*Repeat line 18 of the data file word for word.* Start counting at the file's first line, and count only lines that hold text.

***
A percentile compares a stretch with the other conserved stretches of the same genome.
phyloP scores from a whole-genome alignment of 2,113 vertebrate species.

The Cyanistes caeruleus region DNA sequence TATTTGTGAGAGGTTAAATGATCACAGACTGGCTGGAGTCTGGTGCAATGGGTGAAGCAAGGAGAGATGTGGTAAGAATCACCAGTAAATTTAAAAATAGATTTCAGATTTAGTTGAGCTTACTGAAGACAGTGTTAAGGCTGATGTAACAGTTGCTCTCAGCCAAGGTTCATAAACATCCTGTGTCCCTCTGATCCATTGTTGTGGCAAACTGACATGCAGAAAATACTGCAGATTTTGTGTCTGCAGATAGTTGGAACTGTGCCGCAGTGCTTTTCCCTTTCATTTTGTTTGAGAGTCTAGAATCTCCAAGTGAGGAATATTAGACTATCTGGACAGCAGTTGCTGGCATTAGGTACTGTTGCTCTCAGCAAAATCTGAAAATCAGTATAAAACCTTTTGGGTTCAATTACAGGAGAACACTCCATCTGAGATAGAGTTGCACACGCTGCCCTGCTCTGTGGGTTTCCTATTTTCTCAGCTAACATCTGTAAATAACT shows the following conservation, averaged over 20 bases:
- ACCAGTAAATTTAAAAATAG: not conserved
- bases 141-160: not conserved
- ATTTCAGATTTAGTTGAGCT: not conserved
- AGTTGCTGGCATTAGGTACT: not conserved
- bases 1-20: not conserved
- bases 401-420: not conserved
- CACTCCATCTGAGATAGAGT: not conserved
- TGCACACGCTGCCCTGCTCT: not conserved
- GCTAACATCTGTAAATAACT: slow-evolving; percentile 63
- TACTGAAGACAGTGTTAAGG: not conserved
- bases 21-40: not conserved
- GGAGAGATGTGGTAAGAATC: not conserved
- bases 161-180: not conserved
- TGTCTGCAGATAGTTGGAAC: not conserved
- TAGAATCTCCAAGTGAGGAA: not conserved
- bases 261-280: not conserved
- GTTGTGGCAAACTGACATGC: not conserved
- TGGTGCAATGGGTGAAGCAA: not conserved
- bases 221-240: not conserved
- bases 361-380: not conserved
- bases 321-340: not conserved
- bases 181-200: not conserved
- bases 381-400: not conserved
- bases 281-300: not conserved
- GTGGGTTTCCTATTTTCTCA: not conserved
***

- TAGAATCTCCAAGTGAGGAA: not conserved